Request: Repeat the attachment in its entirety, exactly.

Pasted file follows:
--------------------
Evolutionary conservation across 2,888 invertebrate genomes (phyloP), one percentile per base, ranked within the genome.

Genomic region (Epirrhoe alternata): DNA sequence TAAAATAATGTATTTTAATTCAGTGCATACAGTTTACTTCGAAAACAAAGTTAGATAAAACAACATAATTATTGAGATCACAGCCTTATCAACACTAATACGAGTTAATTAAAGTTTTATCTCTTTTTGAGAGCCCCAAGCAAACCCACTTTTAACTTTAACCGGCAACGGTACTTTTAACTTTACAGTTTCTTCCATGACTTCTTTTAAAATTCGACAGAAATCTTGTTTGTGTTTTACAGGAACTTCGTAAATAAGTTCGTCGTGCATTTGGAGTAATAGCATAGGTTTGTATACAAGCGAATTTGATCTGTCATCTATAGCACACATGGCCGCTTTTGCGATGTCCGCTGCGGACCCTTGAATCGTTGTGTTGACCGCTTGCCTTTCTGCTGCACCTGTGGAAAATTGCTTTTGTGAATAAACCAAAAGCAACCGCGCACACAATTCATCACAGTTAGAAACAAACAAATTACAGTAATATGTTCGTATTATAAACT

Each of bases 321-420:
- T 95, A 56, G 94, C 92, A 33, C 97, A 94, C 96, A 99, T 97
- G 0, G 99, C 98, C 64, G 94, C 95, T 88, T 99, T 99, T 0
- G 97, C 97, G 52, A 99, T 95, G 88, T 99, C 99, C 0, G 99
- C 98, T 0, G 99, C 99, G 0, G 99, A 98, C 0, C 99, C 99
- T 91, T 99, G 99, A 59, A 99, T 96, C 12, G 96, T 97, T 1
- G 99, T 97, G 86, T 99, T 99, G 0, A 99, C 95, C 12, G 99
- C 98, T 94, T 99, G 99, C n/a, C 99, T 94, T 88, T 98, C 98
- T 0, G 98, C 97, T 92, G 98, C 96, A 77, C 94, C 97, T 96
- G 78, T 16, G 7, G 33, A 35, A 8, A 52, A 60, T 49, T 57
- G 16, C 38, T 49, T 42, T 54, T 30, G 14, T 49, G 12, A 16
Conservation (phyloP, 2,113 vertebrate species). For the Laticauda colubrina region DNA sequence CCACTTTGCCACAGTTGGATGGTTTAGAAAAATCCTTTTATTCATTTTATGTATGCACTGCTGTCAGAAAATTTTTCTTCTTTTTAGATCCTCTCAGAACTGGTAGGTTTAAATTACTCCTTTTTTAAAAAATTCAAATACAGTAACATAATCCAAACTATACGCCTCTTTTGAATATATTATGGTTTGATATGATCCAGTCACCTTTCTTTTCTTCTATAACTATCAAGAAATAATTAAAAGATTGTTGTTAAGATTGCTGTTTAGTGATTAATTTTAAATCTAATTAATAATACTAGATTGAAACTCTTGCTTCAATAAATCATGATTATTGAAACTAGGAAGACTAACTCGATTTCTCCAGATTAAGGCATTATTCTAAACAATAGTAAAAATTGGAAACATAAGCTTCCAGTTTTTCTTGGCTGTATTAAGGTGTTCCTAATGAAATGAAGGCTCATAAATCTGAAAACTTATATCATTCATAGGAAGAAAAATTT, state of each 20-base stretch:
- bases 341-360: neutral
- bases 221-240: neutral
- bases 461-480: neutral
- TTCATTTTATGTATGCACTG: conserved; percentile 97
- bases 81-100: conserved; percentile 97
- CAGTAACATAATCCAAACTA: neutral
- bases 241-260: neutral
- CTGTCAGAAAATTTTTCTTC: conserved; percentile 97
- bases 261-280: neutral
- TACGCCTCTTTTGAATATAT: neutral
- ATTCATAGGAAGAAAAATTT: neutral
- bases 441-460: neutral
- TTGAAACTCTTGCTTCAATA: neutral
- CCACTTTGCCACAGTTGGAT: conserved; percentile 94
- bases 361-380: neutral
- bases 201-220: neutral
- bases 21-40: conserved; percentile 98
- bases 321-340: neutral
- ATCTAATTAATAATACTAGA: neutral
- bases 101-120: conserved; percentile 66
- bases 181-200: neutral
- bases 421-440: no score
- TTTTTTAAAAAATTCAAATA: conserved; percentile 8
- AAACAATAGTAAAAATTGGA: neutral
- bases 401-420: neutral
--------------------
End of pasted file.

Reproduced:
Evolutionary conservation across 2,888 invertebrate genomes (phyloP), one percentile per base, ranked within the genome.

Genomic region (Epirrhoe alternata): DNA sequence TAAAATAATGTATTTTAATTCAGTGCATACAGTTTACTTCGAAAACAAAGTTAGATAAAACAACATAATTATTGAGATCACAGCCTTATCAACACTAATACGAGTTAATTAAAGTTTTATCTCTTTTTGAGAGCCCCAAGCAAACCCACTTTTAACTTTAACCGGCAACGGTACTTTTAACTTTACAGTTTCTTCCATGACTTCTTTTAAAATTCGACAGAAATCTTGTTTGTGTTTTACAGGAACTTCGTAAATAAGTTCGTCGTGCATTTGGAGTAATAGCATAGGTTTGTATACAAGCGAATTTGATCTGTCATCTATAGCACACATGGCCGCTTTTGCGATGTCCGCTGCGGACCCTTGAATCGTTGTGTTGACCGCTTGCCTTTCTGCTGCACCTGTGGAAAATTGCTTTTGTGAATAAACCAAAAGCAACCGCGCACACAATTCATCACAGTTAGAAACAAACAAATTACAGTAATATGTTCGTATTATAAACT

Each of bases 321-420:
- T 95, A 56, G 94, C 92, A 33, C 97, A 94, C 96, A 99, T 97
- G 0, G 99, C 98, C 64, G 94, C 95, T 88, T 99, T 99, T 0
- G 97, C 97, G 52, A 99, T 95, G 88, T 99, C 99, C 0, G 99
- C 98, T 0, G 99, C 99, G 0, G 99, A 98, C 0, C 99, C 99
- T 91, T 99, G 99, A 59, A 99, T 96, C 12, G 96, T 97, T 1
- G 99, T 97, G 86, T 99, T 99, G 0, A 99, C 95, C 12, G 99
- C 98, T 94, T 99, G 99, C n/a, C 99, T 94, T 88, T 98, C 98
- T 0, G 98, C 97, T 92, G 98, C 96, A 77, C 94, C 97, T 96
- G 78, T 16, G 7, G 33, A 35, A 8, A 52, A 60, T 49, T 57
- G 16, C 38, T 49, T 42, T 54, T 30, G 14, T 49, G 12, A 16
Conservation (phyloP, 2,113 vertebrate species). For the Laticauda colubrina region DNA sequence CCACTTTGCCACAGTTGGATGGTTTAGAAAAATCCTTTTATTCATTTTATGTATGCACTGCTGTCAGAAAATTTTTCTTCTTTTTAGATCCTCTCAGAACTGGTAGGTTTAAATTACTCCTTTTTTAAAAAATTCAAATACAGTAACATAATCCAAACTATACGCCTCTTTTGAATATATTATGGTTTGATATGATCCAGTCACCTTTCTTTTCTTCTATAACTATCAAGAAATAATTAAAAGATTGTTGTTAAGATTGCTGTTTAGTGATTAATTTTAAATCTAATTAATAATACTAGATTGAAACTCTTGCTTCAATAAATCATGATTATTGAAACTAGGAAGACTAACTCGATTTCTCCAGATTAAGGCATTATTCTAAACAATAGTAAAAATTGGAAACATAAGCTTCCAGTTTTTCTTGGCTGTATTAAGGTGTTCCTAATGAAATGAAGGCTCATAAATCTGAAAACTTATATCATTCATAGGAAGAAAAATTT, state of each 20-base stretch:
- bases 341-360: neutral
- bases 221-240: neutral
- bases 461-480: neutral
- TTCATTTTATGTATGCACTG: conserved; percentile 97
- bases 81-100: conserved; percentile 97
- CAGTAACATAATCCAAACTA: neutral
- bases 241-260: neutral
- CTGTCAGAAAATTTTTCTTC: conserved; percentile 97
- bases 261-280: neutral
- TACGCCTCTTTTGAATATAT: neutral
- ATTCATAGGAAGAAAAATTT: neutral
- bases 441-460: neutral
- TTGAAACTCTTGCTTCAATA: neutral
- CCACTTTGCCACAGTTGGAT: conserved; percentile 94
- bases 361-380: neutral
- bases 201-220: neutral
- bases 21-40: conserved; percentile 98
- bases 321-340: neutral
- ATCTAATTAATAATACTAGA: neutral
- bases 101-120: conserved; percentile 66
- bases 181-200: neutral
- bases 421-440: no score
- TTTTTTAAAAAATTCAAATA: conserved; percentile 8
- AAACAATAGTAAAAATTGGA: neutral
- bases 401-420: neutral